ISHTA: ISHTA (Integral Science of Hatha and Tantric Arts) focuses on opening energy channels throughout the body with postures, visualizations, and meditation.


Iyengar Yoga: Promotes strength, flexibility, endurance, and balance through coordinated breathing and poses that require precise body alignment. The poses are generally held longer than in other styles of yoga.  Use of equipment like cushions, blankets, straps, and blocks to help the less flexible also distinguishes Iyengar from other types of yoga.


Jivamukti Yoga: Expresses the spiritual and ethical aspects of the practice of yoga that have been disregarded or devalued in contemporary times. It is a vigorous and challenging set of postures with an emphasis on scriptural study, Sanskrit chanting, vegetarianism, non-violence, meditation, devotion to God and the role that music and listening play in the practice of yoga.


Kali Ray TriYoga: A series of flowing, dancelike movements that also incorporates breathing exercises and meditation.


Kripalu: This gentle, introspective practice urges practitioners to hold poses to explore and release emotional and spiritual blockages. Goal-oriented striving is discouraged and precise alignment is not as important as in some other traditions..


Kundalini:  This practice concentrates on awakening the energy at the base of the spine and drawing it upward. In addition to postures, a typical class will also include chanting, meditation, and breathing exercises.


Power Yoga: It’s the American interpretation of ashtanga yoga, a discipline that combines stretching, strength training, and meditative breathing. The postures resemble basic calisthenics — push-ups and handstands, toe touches and side bends — but at an intense aerobic pace.


Restorative Yoga: In a restorative yoga class you’ll spend long periods of time lying on blocks, blankets and yoga bolsters – passively allowing muscles to relax.


Vinyasa: Focuses on coordination of breath and movement and it is a very physically active form of yoga.

Why Might Yoga Be Good for Men?

Article after article in magazines and papers (and blogs) too numerous to count have tout the virtues and benefits of yoga.  And they are indeed correct about all those benefits.  But I wanted to boil it down a bit and just focus on some of the benefits for men specifically.




I have found that most men at least start yoga because they do other sports and want to improve their flexibility.  The great part about using yoga to increase flexibility is that it is done while building strength and muscular endurance.  So not only are you limbering up, you are also adding a strength building workout into your routine.




While not generally a cardio workout, yoga is a fantastic muscle builder.  In less flow based practices where the asana (postures) are held for a period of time, the strength building potential is through the roof.  Isometric exercises have well documented benefits as a low impact strength builder.  These are great for recovery from injuries, recovery day workouts and strength building when you can’t get work in a weight lifting session.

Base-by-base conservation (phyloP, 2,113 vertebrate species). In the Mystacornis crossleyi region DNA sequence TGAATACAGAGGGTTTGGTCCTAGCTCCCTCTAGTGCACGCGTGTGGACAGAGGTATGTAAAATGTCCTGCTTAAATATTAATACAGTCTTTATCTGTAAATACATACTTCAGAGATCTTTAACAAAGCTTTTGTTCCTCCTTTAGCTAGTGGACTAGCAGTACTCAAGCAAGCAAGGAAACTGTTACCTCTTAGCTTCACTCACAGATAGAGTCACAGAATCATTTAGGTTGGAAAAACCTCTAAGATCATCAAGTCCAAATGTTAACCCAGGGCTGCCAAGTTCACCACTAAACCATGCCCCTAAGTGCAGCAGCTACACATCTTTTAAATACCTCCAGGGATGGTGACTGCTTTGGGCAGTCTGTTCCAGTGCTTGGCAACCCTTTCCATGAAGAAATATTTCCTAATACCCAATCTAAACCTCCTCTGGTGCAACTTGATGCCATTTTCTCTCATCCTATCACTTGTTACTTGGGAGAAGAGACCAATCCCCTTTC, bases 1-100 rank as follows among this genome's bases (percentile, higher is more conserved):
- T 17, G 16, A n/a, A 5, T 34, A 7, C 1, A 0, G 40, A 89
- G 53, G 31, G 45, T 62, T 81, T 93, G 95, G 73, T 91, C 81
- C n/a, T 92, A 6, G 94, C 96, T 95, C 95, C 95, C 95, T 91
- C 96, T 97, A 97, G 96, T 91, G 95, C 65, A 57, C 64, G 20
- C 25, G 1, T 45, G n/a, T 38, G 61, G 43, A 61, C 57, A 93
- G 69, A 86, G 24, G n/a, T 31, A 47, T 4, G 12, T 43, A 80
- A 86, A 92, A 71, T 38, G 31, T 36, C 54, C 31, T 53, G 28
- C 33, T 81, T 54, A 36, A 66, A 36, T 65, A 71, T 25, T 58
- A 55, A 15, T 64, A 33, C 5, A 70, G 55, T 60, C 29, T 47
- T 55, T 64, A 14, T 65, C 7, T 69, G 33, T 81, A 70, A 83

New muscle groups


Yoga is designed to help us move within the full range of our body’s motion.  What does that mean?  Modern society has contrived to put us all in boxes (cubicles, train seats, car seats, plane seats and so many more) which limit our motion.  Having a steady yoga practice gives us the space to come out of those boxes and find all sorts of new muscles and ways of moving our bodies that can be both infinitely painful and glorious at the same time.



Core, core, core



The center piece of muscle groups and whole body health, the core, is strengthened, stretched and toned in essentially every yoga posture.  Aside from the benefits of a stronger core for health and fitness, let’s face it, no one minds having a toned stomach.  Yes, it’s a tad shallow, but that makes it no less true for me.







I do have one more *possible* benefit for men to take up yoga.  Our significant others (S.O.).  If you aren’t into yoga and your S.O. is, then taking a class now and again with them is a nice set of points to bank and a great way to bond.  I emphasized the ‘possible’ above because this is predicated on you actually wanting to spend time with them.

by racheldragonfly

by racheldragonfly









Yoga is something that can be done almost anywhere at almost any time.  You just need a little space.  I encourage you to take a handful of your favorite postures and play with them in ways and places that are not “normal” for your practice (think Warrior 2 in a server room or Tree in your office while you are on a conference call).  And if you don’t have a practice (yet), take a few classes, pick a few postures that you enjoy and play with them.


Appealing to Men; What Might Draw Us In

Yoga marketing, clothes, classes and support seem to me to be geared towards women.  However the benefits gained from a regular yoga practice are universal.  How can men become more interested in yoga so they too can also benefit?